- The Washington Times - Friday, March 15, 2024

With the global quest for sustainable food sources becoming more urgent, scientists have zeroed in on new alternatives to traditional livestock — including snakes.

In a year-long study published in Scientific Reports, researchers investigated python farming potential in Southeast Asia, specifically inspecting two species, the reticulated and Burmese pythons. What stood out was the python’s rapid reproduction cycle compared to other farm animals, making it a contender in sustainable meat production.

Patrick Aust, a conservation specialist at People for Wildlife and co-author of the study, told ABC News that pythons offer unique qualities that can make them suitable for farming. 

“Pythons have an extreme biology and evolutionary slant toward extreme resource and energy efficiency,” Mr. Aust said, noting they are  effective “ambush predators” capable of preying on far larger animals and going long periods of time without eating.

The study meticulously documented the snakes’ diet, primarily consisting of wild-caught rodents and fishmeal, recording consistent growth  — up to 46 grams each day — over a year of observation. Female pythons, researchers discovered, grew faster than males.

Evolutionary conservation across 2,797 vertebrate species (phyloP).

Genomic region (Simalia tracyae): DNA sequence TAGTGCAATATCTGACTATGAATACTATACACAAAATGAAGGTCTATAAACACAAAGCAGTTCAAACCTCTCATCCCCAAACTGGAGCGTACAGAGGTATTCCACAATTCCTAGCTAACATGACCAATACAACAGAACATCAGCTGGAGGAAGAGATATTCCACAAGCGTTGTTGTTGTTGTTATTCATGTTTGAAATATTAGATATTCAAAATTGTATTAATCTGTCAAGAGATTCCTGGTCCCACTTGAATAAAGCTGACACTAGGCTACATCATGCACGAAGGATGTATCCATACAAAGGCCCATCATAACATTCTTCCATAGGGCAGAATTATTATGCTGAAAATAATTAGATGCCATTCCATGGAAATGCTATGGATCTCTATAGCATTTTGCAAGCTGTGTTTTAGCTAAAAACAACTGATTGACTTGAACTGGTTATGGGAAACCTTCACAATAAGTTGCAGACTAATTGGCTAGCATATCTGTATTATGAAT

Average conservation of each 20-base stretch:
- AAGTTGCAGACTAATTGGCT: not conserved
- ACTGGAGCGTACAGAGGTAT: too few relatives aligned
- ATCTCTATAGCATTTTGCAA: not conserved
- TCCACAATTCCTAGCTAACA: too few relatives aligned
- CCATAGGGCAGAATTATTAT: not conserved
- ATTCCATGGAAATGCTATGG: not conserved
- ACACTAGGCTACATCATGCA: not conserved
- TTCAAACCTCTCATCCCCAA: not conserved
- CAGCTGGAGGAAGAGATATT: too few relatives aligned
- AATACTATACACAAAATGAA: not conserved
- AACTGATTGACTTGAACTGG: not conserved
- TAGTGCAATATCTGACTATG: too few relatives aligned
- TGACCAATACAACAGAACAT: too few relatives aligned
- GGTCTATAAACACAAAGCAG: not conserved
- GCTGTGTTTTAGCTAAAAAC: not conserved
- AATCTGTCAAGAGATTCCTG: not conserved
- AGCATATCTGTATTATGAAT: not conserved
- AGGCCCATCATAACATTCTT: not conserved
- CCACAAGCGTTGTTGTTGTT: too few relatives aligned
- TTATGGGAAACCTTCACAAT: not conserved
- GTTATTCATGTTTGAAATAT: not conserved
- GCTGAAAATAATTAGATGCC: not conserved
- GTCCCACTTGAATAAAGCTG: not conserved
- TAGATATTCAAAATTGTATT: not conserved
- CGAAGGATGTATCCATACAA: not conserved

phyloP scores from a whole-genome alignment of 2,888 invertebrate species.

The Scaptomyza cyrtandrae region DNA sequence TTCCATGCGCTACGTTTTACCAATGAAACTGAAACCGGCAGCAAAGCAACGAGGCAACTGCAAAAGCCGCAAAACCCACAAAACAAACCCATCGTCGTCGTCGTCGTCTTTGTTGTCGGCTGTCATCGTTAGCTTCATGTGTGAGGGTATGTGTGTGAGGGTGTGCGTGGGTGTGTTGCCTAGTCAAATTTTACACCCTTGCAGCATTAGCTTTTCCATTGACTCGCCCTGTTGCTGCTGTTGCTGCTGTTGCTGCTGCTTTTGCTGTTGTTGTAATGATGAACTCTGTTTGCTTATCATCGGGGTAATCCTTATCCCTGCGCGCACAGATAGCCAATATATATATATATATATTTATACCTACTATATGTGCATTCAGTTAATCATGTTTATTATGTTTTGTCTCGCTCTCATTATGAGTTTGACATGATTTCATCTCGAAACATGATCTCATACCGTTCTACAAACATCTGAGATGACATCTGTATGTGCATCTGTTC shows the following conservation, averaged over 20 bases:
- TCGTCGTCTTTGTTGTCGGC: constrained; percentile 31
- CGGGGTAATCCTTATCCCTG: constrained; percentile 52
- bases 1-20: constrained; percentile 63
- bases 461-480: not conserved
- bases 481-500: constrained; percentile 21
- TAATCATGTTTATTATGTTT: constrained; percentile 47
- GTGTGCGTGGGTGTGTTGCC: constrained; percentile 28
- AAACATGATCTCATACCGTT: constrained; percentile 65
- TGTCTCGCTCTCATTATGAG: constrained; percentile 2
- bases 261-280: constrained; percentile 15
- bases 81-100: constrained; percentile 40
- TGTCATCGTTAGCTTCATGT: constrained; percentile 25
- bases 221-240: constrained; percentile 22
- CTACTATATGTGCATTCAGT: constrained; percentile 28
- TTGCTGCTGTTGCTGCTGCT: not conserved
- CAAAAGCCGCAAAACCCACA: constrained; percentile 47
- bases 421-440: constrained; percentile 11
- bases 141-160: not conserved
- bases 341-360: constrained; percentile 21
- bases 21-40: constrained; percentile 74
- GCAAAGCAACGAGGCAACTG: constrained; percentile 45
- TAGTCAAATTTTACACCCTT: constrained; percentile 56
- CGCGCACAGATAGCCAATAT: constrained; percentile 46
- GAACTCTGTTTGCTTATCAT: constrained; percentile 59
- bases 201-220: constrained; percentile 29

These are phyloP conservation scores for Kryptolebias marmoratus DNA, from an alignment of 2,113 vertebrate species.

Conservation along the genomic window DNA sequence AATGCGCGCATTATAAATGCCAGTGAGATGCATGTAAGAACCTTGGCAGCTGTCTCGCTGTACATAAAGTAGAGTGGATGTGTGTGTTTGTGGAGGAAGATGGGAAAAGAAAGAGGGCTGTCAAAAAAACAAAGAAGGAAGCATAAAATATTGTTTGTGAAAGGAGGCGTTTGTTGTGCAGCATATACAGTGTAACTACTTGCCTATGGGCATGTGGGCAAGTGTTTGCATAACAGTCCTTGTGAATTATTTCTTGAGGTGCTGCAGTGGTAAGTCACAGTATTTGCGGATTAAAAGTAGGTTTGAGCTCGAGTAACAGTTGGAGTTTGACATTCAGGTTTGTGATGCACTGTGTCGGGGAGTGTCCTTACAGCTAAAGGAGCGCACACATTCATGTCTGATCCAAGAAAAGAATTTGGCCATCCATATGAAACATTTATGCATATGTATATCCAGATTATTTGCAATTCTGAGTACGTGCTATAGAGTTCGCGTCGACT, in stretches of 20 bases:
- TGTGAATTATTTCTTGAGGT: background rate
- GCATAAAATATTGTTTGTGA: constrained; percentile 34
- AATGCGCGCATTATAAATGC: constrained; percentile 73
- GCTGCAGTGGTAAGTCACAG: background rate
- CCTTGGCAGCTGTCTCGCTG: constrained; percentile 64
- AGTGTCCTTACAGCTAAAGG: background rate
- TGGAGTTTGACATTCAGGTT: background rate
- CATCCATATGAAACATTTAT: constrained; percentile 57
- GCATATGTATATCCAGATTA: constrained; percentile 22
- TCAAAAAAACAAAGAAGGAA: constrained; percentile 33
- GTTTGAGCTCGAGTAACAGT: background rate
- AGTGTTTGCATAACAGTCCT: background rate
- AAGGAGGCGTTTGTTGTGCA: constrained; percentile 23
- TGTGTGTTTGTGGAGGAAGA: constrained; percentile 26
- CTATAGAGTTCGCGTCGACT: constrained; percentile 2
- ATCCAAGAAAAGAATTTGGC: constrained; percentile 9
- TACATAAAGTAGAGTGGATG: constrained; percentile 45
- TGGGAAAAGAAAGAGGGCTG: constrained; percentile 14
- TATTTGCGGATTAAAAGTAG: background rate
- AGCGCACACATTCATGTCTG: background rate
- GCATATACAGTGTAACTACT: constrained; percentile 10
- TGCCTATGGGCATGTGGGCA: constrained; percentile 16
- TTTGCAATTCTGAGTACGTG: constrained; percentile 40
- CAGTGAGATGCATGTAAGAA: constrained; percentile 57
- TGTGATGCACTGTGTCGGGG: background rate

The resilience of pythons is also noteworthy. Mr. Aust mentioned that during the COVID-19 pandemic, supply-chain disruptions led to culling of large numbers of chickens and pigs. By contrast, the pythons weathered food shortages and environmental challenges without harm, showcasing their capacity to endure extreme events.

“These animals are extremely good converters of food, particularly protein. They are specialists in making the most of very little,” Mr. Aust said. “We really are running out resources, while at the same time, the demand for high-quality nutrients is going up.”

• Joseph Curl can be reached at jcurl@washingtontimes.com.

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